Thankfully, the next day, the blood bank provided screened blood for the 3-year-old boy hospitalized with anemia. Soon after the young boy received the blood products, I witness the healing power on his mind and inertia in his body. His pale skin and weak limbs transform as his appetite returns, and he smiles happily looking at his mother. Although a common occurrence in our hospitals, this time my heart was touched. I felt the power of this driving force within me. As a clinician who has seen people suffer because of lack of timely blood transfusion, I have a duty to change my peoples’ mind.
The Tanzania National Blood Transfusion Service (NBTS) is a program under the Ministry of Health, Community Development, Elderly and Children, which coordinates the collection, processing, and distribution of blood from voluntary non-remunerated blood donors to all hospitals in the country free of charge. In 1975, the World Health Assembly adopted a resolution, which urged member states like Tanzania to develop comprehensive and coordinated blood transfusion services. Tanzania NBTS has now evolved into a coordinated and centralized system based on voluntary non-remunerated blood donors. The youth in Tanzania account for 80% of the blood supply donors. The blood supply must be both safe and sufficient by undergoing adequate screening for disease prevention and providing adequate supply to those who need it. In Tanzania, the main recipients of blood products are children younger than 5 years (50%), women during pregnancy and postpartum (30%), accident victims, and those undergoing surgery (15%). Since its establishment in 2004, the Tanzanian NBTS has successfully increased blood collection from voluntary non-remunerated blood donors from 52,000 (2006) to 196,735 units (2017). Although this is an excellent increase from prior, total blood collection is still only meeting 86% of the national blood collection target (230,000 units/year). Tanzania also managed to reduce HIV among donated blood from 7.0% (2006) to 1.9% (2017) through improved screening methods.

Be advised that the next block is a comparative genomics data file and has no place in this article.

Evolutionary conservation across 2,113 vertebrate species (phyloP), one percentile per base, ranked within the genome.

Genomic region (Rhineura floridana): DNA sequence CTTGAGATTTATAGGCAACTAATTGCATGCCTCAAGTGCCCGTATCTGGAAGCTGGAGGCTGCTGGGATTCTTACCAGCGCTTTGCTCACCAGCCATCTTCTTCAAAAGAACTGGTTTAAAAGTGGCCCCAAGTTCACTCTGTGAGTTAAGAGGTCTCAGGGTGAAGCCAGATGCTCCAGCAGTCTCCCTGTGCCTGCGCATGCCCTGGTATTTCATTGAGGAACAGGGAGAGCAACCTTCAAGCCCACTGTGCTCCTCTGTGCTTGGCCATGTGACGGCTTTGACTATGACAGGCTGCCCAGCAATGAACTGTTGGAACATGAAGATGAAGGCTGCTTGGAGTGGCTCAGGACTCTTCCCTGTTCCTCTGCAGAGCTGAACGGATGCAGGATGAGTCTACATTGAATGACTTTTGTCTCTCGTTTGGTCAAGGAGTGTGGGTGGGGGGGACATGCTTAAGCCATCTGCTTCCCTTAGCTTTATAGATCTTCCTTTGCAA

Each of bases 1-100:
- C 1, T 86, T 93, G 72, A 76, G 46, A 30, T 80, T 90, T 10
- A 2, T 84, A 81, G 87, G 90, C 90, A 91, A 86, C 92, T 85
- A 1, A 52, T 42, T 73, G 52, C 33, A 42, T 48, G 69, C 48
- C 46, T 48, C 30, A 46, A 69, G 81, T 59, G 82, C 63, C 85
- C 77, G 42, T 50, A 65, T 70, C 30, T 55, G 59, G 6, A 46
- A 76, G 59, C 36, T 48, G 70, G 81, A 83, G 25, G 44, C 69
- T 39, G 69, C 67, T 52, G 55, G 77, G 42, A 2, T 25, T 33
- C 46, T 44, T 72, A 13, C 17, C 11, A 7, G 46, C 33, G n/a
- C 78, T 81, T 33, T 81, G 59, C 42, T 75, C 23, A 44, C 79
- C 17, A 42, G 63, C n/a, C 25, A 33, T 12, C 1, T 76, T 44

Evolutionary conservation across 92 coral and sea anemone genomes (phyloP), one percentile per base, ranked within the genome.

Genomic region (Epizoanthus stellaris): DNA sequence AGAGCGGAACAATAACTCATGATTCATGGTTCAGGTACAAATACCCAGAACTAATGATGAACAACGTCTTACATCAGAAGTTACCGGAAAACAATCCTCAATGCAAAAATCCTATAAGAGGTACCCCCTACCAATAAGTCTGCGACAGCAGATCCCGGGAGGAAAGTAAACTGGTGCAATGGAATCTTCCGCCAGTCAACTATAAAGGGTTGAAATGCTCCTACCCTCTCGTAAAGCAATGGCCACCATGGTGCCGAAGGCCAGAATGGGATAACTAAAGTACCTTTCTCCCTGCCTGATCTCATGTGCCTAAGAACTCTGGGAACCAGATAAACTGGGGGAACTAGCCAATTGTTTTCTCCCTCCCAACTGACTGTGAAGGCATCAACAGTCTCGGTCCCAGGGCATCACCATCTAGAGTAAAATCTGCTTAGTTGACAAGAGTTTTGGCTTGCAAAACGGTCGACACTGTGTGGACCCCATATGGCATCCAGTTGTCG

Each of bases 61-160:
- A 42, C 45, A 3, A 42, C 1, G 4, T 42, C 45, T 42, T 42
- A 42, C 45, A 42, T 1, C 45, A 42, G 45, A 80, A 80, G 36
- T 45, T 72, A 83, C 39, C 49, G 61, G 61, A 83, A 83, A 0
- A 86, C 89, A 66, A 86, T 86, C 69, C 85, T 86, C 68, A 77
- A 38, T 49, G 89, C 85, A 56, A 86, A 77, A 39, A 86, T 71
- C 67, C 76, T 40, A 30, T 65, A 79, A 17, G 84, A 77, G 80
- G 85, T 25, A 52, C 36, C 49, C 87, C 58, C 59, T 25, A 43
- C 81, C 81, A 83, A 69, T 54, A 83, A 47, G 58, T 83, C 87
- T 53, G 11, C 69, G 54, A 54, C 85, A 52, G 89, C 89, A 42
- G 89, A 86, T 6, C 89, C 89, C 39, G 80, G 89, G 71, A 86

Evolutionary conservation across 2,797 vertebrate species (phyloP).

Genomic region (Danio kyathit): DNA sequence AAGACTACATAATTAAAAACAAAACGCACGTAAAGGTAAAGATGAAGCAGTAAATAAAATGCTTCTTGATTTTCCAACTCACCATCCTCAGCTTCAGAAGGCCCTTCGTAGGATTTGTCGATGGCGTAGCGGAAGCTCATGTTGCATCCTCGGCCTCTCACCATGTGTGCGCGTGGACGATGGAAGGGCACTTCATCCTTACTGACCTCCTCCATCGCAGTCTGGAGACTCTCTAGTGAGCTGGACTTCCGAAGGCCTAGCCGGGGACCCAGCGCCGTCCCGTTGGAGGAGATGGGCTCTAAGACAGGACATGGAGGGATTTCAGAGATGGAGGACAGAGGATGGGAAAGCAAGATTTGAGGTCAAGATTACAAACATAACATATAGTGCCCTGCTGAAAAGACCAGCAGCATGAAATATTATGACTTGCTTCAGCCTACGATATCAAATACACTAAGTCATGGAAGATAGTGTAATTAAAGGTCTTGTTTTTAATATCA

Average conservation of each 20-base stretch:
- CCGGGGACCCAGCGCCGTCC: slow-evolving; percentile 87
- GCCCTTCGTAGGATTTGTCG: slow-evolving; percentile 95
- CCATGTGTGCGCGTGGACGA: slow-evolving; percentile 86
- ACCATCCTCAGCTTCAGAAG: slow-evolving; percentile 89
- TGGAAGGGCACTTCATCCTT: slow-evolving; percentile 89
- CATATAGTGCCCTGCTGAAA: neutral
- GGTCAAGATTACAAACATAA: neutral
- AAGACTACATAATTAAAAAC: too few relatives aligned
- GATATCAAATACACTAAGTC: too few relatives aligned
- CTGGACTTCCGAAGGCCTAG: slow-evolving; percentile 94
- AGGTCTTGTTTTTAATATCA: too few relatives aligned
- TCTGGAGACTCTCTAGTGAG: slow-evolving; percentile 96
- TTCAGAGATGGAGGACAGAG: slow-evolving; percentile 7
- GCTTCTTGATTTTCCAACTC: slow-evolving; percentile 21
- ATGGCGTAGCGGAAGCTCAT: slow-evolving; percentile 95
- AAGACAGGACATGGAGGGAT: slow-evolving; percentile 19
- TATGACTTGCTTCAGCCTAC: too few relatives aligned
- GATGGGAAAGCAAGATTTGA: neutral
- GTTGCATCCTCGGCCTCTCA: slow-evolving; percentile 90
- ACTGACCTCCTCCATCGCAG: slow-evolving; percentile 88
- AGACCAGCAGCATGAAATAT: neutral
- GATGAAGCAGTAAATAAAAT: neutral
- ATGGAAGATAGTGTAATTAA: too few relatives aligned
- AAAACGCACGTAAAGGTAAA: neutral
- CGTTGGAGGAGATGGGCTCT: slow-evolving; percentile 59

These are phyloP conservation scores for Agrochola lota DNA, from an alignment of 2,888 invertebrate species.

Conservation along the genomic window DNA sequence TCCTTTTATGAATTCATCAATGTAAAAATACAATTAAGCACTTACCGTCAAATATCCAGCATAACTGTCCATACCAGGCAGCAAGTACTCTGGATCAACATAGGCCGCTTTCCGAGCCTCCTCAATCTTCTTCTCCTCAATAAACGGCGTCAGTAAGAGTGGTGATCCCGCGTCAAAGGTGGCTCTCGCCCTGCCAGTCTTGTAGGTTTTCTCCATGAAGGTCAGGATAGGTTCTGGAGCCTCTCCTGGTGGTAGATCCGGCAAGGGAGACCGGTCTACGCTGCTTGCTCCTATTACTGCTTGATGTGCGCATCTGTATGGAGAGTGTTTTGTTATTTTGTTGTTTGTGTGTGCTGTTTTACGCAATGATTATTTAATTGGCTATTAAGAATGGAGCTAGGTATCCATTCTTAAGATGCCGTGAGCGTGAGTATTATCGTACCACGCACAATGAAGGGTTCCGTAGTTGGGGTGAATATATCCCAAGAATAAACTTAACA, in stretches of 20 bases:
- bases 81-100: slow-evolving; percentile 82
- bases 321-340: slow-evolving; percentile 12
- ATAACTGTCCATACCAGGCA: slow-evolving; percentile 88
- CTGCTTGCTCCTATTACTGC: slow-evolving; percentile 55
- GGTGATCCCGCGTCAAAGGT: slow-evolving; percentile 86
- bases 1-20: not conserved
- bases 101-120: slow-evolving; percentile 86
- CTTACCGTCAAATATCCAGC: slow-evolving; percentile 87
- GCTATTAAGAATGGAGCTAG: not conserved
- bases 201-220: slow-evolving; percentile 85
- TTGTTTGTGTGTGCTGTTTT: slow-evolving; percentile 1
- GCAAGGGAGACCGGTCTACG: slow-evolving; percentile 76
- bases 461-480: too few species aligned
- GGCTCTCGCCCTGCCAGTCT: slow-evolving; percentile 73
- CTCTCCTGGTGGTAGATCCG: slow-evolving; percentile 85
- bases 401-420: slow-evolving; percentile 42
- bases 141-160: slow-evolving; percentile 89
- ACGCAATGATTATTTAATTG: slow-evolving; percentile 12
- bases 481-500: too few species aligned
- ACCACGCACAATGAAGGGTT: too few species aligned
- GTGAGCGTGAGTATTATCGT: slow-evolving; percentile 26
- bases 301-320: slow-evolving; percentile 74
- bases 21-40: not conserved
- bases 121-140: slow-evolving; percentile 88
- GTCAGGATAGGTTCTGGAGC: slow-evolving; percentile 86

However, most of my fellow Tanzanians are not aware of the importance of voluntary blood donation. We need to raise awareness in the community on the immense need and tangible benefit of voluntary blood donation. Family replacement donors can be mobilized for voluntary blood donation as their personal connection to a patient in need may inspire benevolence embodied in the action of donation.
Change cannot occur overnight, but every day we see progress in increasing awareness of the benefits of blood donation. Educational campaigns in the community through media can be used to correct misinformation and promote willingness to donate blood and save lives. I have witnessed the impact of gaining trust of community members in the case of my young patient, who made a full recovery. I feel proud to be part of this mission to provide awareness, education, and motivation for my community. We as a country must come together for collective action to increase voluntary blood donation so that one day soon we may achieve 100% of our national blood collection target. This change would impact the morbidity and mortality of those desperately needing life-saving blood products. A simple concept can transform the health of many in our country: blood is life.